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A senior Hamas leader was killed in an explosion at one of the Palestinian militant group's offices in Beirut, which Lebanon blamed on an Israeli drone strike.
Hezbollah, the powerful Lebanese militant group, told the Financial Times that one of the dead was Saleh al-Aruri, Hamas's deputy political chief. Hamas also released a video describing Aruri as a “martyr”, confirming his death.
In a statement, Hamas accused Israel of “cowardly massacres” against its leaders, without naming Aruri, but said it “will not succeed in breaking the will and determination of our people”.
Lebanese state media blamed an Israeli drone strike on a Hamas office in Hezbollah's stronghold of south Beirut – killing at least six people and injuring a dozen others. It also said Palestinian factions were meeting in the building that was attacked.
Lebanese Prime Minister Najib Mikati condemned the strike as “a new Israeli crime”.
If the Israeli attack is confirmed, it would mark the first targeted attack by the Jewish state against the Hamas leader outside the Palestinian territories since the militant group's deadly attack on southern Israel.
The strike and Aruri's death risk further escalating tensions across the Middle East and between Iran-backed Hezbollah and Israel. These have been trading highs almost daily since October 7.
Arouri, a senior member of Hamas, helped establish the group's military wing in the occupied West Bank. He had close ties to Hezbollah.
“The assassination of Aruri in the heart of Hezbollah's enclave in Beirut is a shame and a major test for Hezbollah,” said Emily Hokayem, regional security director for International Strategic Studies, a think tank. “Would it risk a major war against a non-Lebanese commander? If not, could Hezbollah maintain the credibility of its deterrence?”
Israel did not immediately comment on the alleged drone strike. It generally neither confirms nor denies allegations of a massacre.
But in the wake of the October 7 attack, Israeli leaders and security chiefs have said that no Hamas leader will be safe inside or outside the Palestinian territories.
Following the blast in Beirut, Israel's far-right Finance Minister Bezalel Smodrich tweeted that all the country's enemies would “perish.”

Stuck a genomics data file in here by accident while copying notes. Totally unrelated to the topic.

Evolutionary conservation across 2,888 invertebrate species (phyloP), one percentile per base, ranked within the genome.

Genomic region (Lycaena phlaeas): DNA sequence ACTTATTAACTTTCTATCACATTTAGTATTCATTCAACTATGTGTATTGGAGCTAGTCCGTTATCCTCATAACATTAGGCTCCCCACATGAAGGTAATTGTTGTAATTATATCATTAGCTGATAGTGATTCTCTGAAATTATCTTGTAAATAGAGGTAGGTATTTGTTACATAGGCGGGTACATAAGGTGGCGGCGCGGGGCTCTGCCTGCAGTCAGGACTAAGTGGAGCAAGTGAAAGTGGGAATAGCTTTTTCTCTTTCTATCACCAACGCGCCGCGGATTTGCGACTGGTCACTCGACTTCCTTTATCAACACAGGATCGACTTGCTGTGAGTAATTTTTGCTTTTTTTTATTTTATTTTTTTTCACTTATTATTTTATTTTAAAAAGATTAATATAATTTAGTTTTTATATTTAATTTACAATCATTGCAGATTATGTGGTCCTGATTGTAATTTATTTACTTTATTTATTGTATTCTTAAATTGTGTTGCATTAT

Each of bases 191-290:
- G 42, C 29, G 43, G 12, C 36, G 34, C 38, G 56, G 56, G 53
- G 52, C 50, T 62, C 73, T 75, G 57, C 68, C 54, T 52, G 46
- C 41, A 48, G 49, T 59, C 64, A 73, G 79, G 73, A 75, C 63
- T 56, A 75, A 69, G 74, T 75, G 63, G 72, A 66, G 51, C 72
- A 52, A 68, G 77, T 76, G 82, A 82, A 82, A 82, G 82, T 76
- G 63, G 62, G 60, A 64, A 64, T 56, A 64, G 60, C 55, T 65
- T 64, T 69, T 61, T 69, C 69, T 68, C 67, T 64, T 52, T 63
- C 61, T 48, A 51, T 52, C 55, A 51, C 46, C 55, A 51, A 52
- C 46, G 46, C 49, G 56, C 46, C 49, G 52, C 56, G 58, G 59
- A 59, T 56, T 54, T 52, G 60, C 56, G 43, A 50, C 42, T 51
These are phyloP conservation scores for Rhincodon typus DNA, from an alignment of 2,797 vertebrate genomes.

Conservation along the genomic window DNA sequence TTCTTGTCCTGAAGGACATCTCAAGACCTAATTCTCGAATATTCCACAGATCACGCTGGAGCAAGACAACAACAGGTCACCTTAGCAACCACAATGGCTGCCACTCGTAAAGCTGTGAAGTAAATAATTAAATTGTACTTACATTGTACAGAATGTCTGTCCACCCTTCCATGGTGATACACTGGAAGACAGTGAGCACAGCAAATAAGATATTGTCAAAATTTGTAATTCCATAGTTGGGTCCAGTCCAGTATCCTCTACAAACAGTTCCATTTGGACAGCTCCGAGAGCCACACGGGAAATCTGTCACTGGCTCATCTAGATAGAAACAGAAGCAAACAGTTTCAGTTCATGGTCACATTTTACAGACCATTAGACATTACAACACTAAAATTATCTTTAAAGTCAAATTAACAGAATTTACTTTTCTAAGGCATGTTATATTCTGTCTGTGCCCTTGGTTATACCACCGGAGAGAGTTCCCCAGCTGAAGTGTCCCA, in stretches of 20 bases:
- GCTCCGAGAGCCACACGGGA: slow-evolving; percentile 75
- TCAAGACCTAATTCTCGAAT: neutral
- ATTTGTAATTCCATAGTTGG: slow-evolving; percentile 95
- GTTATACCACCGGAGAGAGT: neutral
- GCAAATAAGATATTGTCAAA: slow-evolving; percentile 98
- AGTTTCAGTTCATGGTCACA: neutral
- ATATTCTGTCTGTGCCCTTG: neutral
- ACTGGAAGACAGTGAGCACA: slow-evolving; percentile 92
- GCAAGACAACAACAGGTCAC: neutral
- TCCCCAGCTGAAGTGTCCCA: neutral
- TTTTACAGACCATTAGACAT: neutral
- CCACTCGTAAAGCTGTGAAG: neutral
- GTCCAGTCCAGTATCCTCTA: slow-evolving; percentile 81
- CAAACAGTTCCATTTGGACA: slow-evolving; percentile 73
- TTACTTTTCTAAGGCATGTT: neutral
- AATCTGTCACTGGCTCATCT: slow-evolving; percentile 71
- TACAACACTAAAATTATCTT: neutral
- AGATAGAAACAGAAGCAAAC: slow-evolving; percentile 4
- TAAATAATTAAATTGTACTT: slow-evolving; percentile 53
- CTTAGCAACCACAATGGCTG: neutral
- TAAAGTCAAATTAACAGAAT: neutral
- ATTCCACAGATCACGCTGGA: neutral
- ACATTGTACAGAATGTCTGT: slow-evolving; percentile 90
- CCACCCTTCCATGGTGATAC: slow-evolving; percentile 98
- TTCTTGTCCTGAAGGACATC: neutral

Israeli Prime Minister Benjamin Netanyahu has vowed to destroy Hamas and eliminate it from the Gaza Strip after the October 7 attacks that killed around 1,200 people. The militants also captured around 240 hostages, of whom more than 100 are still being held in the besieged area.
According to Palestinian officials, Israel retaliated with a heavy air and ground attack on Gaza that killed more than 22,000 people.
It has also made clear its determination to kill or capture Hamas's leadership in Gaza, including Yahya Shinwar, who is believed to have masterminded the October 7 attack.
However, Israel has been secretly negotiating with the exiled Hamas political leadership from Qatar to secure a deal to release the hostages.
Qatar, in coordination with the United States and Egypt, submitted a broad “framework” to Israel and Hamas last week to discuss a long-term ceasefire, secure the release of all hostages, and persuade the warring parties. Delivering humanitarian aid within the strip, a diplomat told the FT.
That process is likely to be derailed by the bombings in Beirut.
Israel has carried out targeted assassinations against militant leaders in Europe and the Middle East for decades, including airstrikes, commando raids and spying groups using poison.
Israeli leaders pride themselves on the long arm of their security and intelligence services, but analysts have questioned the strategic effectiveness of their operations.
The Beirut bombings will draw pro-Iran groups across the Middle East and stoke fears of a war that could spark a wider conflict. The main focus is on the full-scale conflict that erupted between Israel and Hezbollah in 2006, which led to the 34-day war.
So far, border clashes between Hezbollah fighters and Israeli forces have been contained within agreed red lines, but diplomats have warned that a miscalculation or mistake could widen the conflict.
Hezbollah leader Hassan Nasrallah was scheduled to speak on Wednesday, in what would be his third public address since October 7. He had previously said he would react to the assassination of a Palestinian, Iranian or Arab figure inside Lebanon.